If 13 of the women who have accused Bill Cosby of drugging and sexually assaulting them were to take the stand at his upcoming trial, it might paint the picture of an incriminating behavioral pattern that would work against Cosby in court.
That's exactly why prosecutors have asked Montgomery County Court of Common Pleas Judge Steven O'Neill to let the alleged victims testify, and exactly why Cosby's lawyers tried Tuesday to shut them down, Reuters reported.
While prosecutors typically aren't allowed to address a defendant's former transgressions during a trial, attorneys for Andrea Constand — who accused the 79-year-old comedian of drugging and sexually assaulting her at his home in 2004 — are hoping to prove that Cosby had an M.O. That's really the only reason a judge would let them call as witnesses people who weren't directly involved in Constand's case.
In a July 2015 New York magazine article, 35 of Cosby's accusers, some of whom have joined Constand's case, shared their stories of being targeted by the disgraced comedian. A theme quickly emerged from the stories: Cosby invites a woman over and plies her with a drink, after which the woman feels woozy, passes out and wakes up later without any memory of what happened.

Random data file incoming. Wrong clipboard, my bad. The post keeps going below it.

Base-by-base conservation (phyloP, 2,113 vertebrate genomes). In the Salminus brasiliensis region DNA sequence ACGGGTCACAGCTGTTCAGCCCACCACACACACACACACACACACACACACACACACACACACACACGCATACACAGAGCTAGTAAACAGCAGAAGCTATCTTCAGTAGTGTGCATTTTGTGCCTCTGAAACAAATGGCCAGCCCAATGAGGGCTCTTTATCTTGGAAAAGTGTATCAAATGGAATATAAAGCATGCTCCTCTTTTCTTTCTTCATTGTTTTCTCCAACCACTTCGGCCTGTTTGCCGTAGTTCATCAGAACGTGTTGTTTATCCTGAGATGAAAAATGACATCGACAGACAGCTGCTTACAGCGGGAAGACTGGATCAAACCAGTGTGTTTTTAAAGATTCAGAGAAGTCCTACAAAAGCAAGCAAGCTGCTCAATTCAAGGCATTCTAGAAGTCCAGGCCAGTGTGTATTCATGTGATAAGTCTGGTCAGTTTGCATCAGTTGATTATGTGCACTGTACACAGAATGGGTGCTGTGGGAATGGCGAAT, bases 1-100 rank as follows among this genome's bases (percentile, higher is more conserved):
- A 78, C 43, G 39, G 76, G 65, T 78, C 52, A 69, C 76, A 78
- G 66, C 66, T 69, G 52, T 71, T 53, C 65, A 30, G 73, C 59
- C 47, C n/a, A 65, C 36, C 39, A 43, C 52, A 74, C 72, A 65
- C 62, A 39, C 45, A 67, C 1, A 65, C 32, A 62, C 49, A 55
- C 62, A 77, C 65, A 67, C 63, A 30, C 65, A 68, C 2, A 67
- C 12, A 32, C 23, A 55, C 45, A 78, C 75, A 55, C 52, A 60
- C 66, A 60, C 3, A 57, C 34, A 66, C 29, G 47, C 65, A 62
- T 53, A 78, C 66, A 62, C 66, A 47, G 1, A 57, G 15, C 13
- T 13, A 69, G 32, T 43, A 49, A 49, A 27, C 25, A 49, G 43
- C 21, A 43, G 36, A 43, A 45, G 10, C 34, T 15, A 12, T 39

Cosby faces three felony counts of aggravated indecent assault for allegedly having given Constand three unlabeled blue pills that left her semiconscious while he violated her. Constand originally filed a lawsuit against him in 2005, which she and Cosby settled out of court. Police reopened her case against him in 2015, as suspiciously similar accusations against the comedian came rolling in.
In a September hearing, Constand's lawyers pushed for the inclusion of testimony from 13 women corroborating Constand's version of events. Montgomery County District Attorney Kevin Steele filed a motion in which he said that their accounts would point toward "a common plan, scheme or design" on Cosby's part.
"An individual who, over the course of decades, intentionally intoxicates women in a signature fashion with the intention of sexually assaulting them cannot also be mistaken about whether or not those women are consenting to the sexual abuse," he wrote in his motion. "And that is so because the answer is clear: They are not."
Cosby's attorneys have made a number of attempts to keep evidence out of court, most recently arguing that their client's blindness means he cannot adequately defend himself. They stressed that he wouldn't be able to see the women accusing him and wouldn't be able to say whether or not he'd even met them.
The trial is scheduled to begin in June. Should Cosby be found guilty, he faces up to 10 years in prison.